His fusion of words and pictures builds on art made of language by such influential precedents as Lawrence Weiner, Mel Bochner, and Ed Ruscha. Bringing fantasy into the picture, Aitken melds illusion and reality into an experience of thrilling stillness.
LED lit lightbox
66 x 70 x 8.25 inches
Located outside of Owner’s club, west entrance
Doug Aitken, new horizon (Outside of Owner’s club, west entrance)
Doug Aitken’s works grab the eye in a split second. Just as quickly, they invite second looks. Then the game is on: what had seemed obvious becomes complex and open to interpretation.
From far away, Aitken’s new horizon (2009) resembles the shiny blue star on the Cowboys’ helmet. The oval glow at its center recalls the glare of bright lights on a glossy curved surface. From up close, however, it is apparent that Aitken’s nearly six-foot-tall star is actually a laser-sharp photograph of a city’s coastline, shot at night from a plane or helicopter. The Los Angeles artist and filmmaker has mounted his photographic transparency onto an LED light-box. This causes the lights depicted in the image to do what they actually do in the real world: illuminate their surroundings. The picture comes alive as it eliminates the difference between doing and showing, function and form.
Aitken has also used a computer to digitally manipulate the image, making its left and right halves into mirror images of each other. Like a high-tech Rorschach ink blot, the perfectly symmetrical image emphasizes the artifice at the heart of Aitken’s photographs and films. Many of his movies unfold slowly, some across several screens, not telling stories so much as evoking moods and creating atmospheres. Like them, new horizon never lets viewers forget that we are looking at a still image, as it draws us into a drama both serene and strange, simultaneously commonplace and extraordinary.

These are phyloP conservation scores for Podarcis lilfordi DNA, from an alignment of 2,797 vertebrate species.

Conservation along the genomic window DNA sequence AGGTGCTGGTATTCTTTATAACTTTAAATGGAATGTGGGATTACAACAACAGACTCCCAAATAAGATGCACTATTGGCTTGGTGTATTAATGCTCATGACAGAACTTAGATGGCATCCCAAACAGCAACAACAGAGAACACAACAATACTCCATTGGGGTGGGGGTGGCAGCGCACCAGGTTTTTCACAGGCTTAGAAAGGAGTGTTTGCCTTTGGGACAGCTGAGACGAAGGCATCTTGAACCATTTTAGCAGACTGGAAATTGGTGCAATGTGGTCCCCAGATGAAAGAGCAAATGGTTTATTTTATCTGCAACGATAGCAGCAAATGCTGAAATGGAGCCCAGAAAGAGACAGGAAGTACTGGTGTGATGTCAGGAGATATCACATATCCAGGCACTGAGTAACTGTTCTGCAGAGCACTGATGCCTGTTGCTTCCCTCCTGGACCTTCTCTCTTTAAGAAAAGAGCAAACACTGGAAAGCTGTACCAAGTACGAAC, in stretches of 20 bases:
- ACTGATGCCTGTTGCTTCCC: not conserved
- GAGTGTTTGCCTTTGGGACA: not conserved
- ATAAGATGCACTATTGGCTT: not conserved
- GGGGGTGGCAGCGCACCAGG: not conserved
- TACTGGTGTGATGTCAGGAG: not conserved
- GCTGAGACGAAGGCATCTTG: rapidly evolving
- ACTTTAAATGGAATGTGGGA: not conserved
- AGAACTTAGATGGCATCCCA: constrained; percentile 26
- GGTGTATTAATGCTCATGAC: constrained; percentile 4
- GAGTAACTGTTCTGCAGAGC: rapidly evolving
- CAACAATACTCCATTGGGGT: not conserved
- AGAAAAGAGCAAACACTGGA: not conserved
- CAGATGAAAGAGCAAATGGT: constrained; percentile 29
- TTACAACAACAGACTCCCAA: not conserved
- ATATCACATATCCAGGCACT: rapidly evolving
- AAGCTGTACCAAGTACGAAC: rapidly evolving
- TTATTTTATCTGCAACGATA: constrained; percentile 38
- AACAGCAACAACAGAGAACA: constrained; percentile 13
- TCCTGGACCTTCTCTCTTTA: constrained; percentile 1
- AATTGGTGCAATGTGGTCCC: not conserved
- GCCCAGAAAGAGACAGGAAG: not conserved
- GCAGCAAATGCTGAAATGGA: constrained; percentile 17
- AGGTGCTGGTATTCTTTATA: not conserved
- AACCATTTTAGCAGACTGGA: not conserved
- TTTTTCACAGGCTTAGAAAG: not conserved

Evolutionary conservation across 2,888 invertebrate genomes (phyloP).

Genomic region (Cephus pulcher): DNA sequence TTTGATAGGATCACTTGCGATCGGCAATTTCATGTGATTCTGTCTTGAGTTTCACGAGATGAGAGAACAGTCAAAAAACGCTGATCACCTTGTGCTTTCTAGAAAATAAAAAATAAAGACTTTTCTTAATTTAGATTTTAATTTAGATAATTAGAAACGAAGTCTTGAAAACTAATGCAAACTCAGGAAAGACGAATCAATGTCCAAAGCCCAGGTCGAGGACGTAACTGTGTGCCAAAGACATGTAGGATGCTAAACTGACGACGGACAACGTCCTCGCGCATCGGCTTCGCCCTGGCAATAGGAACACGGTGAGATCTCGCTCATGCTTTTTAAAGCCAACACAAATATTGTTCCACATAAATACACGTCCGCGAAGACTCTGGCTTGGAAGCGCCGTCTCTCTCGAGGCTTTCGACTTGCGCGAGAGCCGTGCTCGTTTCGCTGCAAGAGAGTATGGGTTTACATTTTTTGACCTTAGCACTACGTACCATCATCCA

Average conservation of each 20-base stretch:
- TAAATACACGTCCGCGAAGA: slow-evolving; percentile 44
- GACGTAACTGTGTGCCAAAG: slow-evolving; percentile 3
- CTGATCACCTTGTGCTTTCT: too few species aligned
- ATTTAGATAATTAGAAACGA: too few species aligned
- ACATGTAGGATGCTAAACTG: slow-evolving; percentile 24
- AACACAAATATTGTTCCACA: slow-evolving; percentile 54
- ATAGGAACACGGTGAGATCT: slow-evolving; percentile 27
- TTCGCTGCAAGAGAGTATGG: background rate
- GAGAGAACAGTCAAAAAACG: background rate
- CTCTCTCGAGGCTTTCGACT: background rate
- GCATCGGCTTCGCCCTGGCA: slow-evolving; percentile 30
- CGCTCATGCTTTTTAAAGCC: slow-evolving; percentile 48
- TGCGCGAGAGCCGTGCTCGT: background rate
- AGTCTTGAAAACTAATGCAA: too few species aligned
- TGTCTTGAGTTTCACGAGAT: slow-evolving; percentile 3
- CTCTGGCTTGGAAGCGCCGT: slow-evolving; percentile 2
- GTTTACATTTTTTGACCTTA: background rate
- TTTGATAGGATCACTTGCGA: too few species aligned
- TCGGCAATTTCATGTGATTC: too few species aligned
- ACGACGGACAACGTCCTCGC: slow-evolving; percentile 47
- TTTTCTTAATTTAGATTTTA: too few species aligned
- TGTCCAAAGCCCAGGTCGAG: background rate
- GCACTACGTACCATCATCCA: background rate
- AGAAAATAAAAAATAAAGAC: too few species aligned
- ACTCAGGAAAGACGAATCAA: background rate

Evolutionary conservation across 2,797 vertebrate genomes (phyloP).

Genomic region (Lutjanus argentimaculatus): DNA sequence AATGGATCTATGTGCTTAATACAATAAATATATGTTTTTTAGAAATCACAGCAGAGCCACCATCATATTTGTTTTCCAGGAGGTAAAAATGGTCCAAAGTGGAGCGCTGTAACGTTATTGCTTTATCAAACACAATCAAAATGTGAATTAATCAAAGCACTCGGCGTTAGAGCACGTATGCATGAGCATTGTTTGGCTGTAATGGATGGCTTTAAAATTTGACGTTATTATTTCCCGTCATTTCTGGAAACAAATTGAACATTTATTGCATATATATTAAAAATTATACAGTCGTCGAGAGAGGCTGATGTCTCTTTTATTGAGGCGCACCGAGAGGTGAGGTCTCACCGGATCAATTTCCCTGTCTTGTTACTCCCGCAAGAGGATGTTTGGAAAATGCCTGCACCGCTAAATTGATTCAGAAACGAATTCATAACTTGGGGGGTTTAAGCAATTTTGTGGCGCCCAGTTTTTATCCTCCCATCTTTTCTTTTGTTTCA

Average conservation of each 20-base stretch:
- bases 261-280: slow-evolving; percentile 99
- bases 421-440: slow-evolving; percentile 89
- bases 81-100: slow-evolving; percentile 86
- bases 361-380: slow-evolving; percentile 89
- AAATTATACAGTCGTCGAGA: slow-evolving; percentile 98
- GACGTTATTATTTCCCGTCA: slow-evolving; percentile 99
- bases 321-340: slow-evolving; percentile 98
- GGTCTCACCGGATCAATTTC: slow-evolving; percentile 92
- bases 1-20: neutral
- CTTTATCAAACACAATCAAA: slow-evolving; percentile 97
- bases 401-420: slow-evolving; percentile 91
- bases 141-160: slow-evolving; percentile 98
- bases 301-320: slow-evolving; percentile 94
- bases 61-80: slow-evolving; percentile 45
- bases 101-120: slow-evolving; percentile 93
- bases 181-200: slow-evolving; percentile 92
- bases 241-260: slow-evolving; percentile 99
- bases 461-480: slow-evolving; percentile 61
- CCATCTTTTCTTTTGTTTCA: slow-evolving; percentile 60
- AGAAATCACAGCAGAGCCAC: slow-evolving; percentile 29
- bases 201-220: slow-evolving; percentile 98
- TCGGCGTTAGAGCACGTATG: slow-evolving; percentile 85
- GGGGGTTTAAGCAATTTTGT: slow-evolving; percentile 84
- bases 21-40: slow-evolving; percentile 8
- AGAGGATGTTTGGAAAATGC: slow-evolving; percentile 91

Acrylic on aluminum panels
Approximately 21 feet by 131 feet
Located in Main Concourse, SW Concessions
Ricci Albenda’s Interior Landscape, Full Spectrum (2009) takes visitors in two directions: back in time to pre-Renaissance Europe, where painting and architecture were intimately related, and into the future, where painting and architecture are again integrated, but this time in the virtual world of digital information. Albenda’s visually tricky installation plays up the confusion between two-dimensional illusions and three-dimensional space to make visitors aware of our surroundings and alert us to art’s power to change them.
The New York artist begins with the architecture on which his 130-foot-long painting, or series of oddly shaped paintings, rests: the gently curved wall that wraps around the field and follows the graceful oval shape of the stadium. Albenda breaks the smooth continuity of the wall into a fractured funhouse of color, affixing nearly two dozen aluminum panels to it. Each panel has four sides but none are square, or even rectangular. No two are the same shape, nor does a right angle appear to define any of their corners, which tend toward extremes. As for their colors, no two are the same. Although they cover the spectrum, Albenda has replaced the natural violet, red, and yellow of the rainbow with such tints as lavender, coral, and ochre.
Arranged side-by-side in an eccentric row, Albenda’s beautifully painted panels appear to recede and protrude as if pulsating like a peculiar, geometric heartbeat. The two-dimensional space of painting and the three-dimensional space of architecture are no longer separate as they come together to trick the eye and delight the mind.
Acrylic on Wall
38 feet 2 inches by 33 feet 3 inches
Located on Cement Block Walls Opposite NE Monumental Stairs
Mel Bochner uses words in the same way that a painter uses colors—to get viewers to see subtle differences between similar things.
Win! (2009) begins simply with the word for what every fan wants his team to do, whether he’s screaming it on Sunday or reading it in the headlines of Monday’s paper. Simplicity disappears with the next word: “Vanquish” takes “win” to extremes, suggesting the overpowering of an utterly defeated foe. “Conquer” adds notions of control and possession to the rapidly growing mixture of meanings. Then “Clobber!,” “Drub!,” and “Rout!” evoke the exaggerated language of comic strips as they also recall the clichés often typed by sportswriters.